Researchers from the EU-funded ALP-AIR project recently published findings from their continuous monitoring of trace gases concentrations in air. The team used the atmospheric measurement method called ‘eddy-covariance’ which applies statistical analyses to source data, inferring emissions within a radius of about one kilometre of the measurement location.
The study published in ''Scientific Reports''
was based on measurements conducted in 2015 over three months in Innsbruck, Austria. The findings show that nitrogen oxide concentrations came mainly from two human activities, namely road traffic and residential combustion. Over 80% was contributed by traffic, with the majority caused by diesel cars.
Redressing the balance of under-estimated nitrogen oxide emissions
From their urban observatory, the ALP-AIR team recorded carbon dioxide (CO2), nitrogen oxide (NO) and volatile organic compounds (VOCs) at the level of 36 000 data points per hour. ‘This result is relatively representative for the whole city,’ says Dr Thomas Karl from the Institute of Atmospheric and Cryospheric Sciences at the University of Innsbruck. Speaking about the relevance of the results in highlighting the limitations of alternative approaches he goes on the to say that, ‘Even newer atmospheric models are based on emission inventories that underestimate nitrogen oxide emission levels up to a factor of four.’
Levels of nitrogen oxide regularly exceed the maximum permissible in urban areas across Europe. Part of being able to address this challenge requires that sources be accurately identified and measured. However, most policies to manage air pollution are based on atmospheric modelling with experimental data from test facilities. As the recent diesel emissions scandal amply demonstrated, measurements acquired at engine test stands bear little relation to actual environmental impacts.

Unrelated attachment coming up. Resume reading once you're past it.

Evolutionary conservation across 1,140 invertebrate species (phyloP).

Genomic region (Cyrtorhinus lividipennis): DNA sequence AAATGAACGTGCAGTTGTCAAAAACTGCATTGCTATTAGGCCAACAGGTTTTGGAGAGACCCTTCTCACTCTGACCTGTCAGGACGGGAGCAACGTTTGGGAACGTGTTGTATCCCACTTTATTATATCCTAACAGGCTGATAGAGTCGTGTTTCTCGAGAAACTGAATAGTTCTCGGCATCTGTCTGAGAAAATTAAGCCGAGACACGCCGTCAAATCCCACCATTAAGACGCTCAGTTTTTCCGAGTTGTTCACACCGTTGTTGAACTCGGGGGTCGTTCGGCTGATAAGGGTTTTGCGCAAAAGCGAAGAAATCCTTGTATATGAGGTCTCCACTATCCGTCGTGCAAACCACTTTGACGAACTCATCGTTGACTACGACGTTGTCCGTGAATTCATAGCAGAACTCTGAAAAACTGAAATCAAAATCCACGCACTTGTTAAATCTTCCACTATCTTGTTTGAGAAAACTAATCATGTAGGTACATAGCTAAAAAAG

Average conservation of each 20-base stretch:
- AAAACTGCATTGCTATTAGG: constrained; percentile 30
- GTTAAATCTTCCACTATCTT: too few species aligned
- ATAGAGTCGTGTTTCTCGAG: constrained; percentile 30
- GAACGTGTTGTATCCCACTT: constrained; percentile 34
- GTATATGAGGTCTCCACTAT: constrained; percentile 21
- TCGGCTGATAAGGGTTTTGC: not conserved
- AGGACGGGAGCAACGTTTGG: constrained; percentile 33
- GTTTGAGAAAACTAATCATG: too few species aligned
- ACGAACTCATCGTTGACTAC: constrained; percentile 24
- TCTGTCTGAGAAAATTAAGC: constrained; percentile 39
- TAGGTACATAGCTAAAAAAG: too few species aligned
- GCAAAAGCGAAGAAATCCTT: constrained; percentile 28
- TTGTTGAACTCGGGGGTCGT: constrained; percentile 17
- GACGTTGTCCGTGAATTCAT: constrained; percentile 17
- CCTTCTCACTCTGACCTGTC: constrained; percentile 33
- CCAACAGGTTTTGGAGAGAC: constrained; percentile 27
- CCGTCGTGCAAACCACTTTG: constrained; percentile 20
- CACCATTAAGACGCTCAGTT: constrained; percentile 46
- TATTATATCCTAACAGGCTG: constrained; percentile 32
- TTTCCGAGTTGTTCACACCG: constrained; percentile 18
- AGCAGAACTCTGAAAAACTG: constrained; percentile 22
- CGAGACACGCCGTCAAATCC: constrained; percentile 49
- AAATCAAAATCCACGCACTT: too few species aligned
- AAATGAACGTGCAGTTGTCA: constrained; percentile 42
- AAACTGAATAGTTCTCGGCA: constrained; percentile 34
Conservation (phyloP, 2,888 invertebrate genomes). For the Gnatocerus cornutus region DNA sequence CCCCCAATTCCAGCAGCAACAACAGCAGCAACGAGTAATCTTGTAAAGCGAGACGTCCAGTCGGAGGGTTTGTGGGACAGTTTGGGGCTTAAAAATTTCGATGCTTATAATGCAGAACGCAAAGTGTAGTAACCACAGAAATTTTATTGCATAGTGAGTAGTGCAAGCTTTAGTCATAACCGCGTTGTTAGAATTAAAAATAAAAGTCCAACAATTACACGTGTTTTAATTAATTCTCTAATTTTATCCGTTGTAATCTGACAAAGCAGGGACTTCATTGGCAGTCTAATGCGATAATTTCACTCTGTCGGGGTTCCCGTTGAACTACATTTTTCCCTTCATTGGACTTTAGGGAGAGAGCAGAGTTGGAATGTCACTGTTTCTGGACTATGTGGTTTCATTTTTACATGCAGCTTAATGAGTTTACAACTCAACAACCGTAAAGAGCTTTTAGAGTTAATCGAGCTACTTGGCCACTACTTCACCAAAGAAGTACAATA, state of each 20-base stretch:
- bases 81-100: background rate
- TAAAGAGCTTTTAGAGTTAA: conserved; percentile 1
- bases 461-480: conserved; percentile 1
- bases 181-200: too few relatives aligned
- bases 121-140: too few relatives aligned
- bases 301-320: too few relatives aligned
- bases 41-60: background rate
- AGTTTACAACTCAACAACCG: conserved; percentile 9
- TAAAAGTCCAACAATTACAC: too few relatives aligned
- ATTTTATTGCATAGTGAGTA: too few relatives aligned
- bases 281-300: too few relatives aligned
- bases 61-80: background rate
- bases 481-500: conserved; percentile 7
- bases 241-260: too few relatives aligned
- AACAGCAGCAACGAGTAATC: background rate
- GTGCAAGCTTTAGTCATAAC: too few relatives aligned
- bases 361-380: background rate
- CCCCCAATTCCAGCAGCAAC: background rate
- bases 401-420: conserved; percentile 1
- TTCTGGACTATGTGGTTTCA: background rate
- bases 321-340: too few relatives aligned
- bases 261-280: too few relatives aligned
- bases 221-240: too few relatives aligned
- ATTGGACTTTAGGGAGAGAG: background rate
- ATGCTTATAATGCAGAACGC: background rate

It is precisely this in-situ provenance of the ALP-AIR data-set that makes the research especially valuable. Significantly, the study also found evidence that breaches of EU safety limits for NO, were no longer limited to metropolitan, industrialised areas but also prevalent in smaller locations, making the findings especially timely. The ALP-AIR researchers refer to the study site of Innsbruck, which is a major vehicle crossing point between Northern and Southern Europe with around six million vehicles passing through each year, as representative of Central Europe and the greater Alpine region.
Towards better air pollution and health management
In the twentieth century, rapid industrialisation, alongside agricultural practices to increase yield, for example with the use of synthetic fertilisers, led to a significant increase of atmospheric NO. In higher concentrations NO is toxic and classified as a hazardous air pollutant, linked to health problems, such as breathing difficulties, as well as being a major contributor to ground-level ozone pollution, with its knock on climate impacts.
Shifting to diesel powered cars while resulting in reduced CO2 emissions through better fuel economy, has had the consequence of increasing NO emissions across Europe. As the study points out, with growth in the uptake of diesel-fulled vehicles is set to rise by 70%, with Asia being a key area for the increase, there is a pressing need for a better understanding of NO changes and ozone chemistry for accurate environment impact assessments.
Chief amongst the project’s aims were the development of comprehensive new tools for environmental monitoring, as well as a direct contribution to improved Earth system models. Looking to the future, in addition to extending the emissions monitoring time-period, the researchers also intend to investigate the impact of motorways, seasonality and agricultural activities on emissions.
For more information, please see: CORDIS project webpage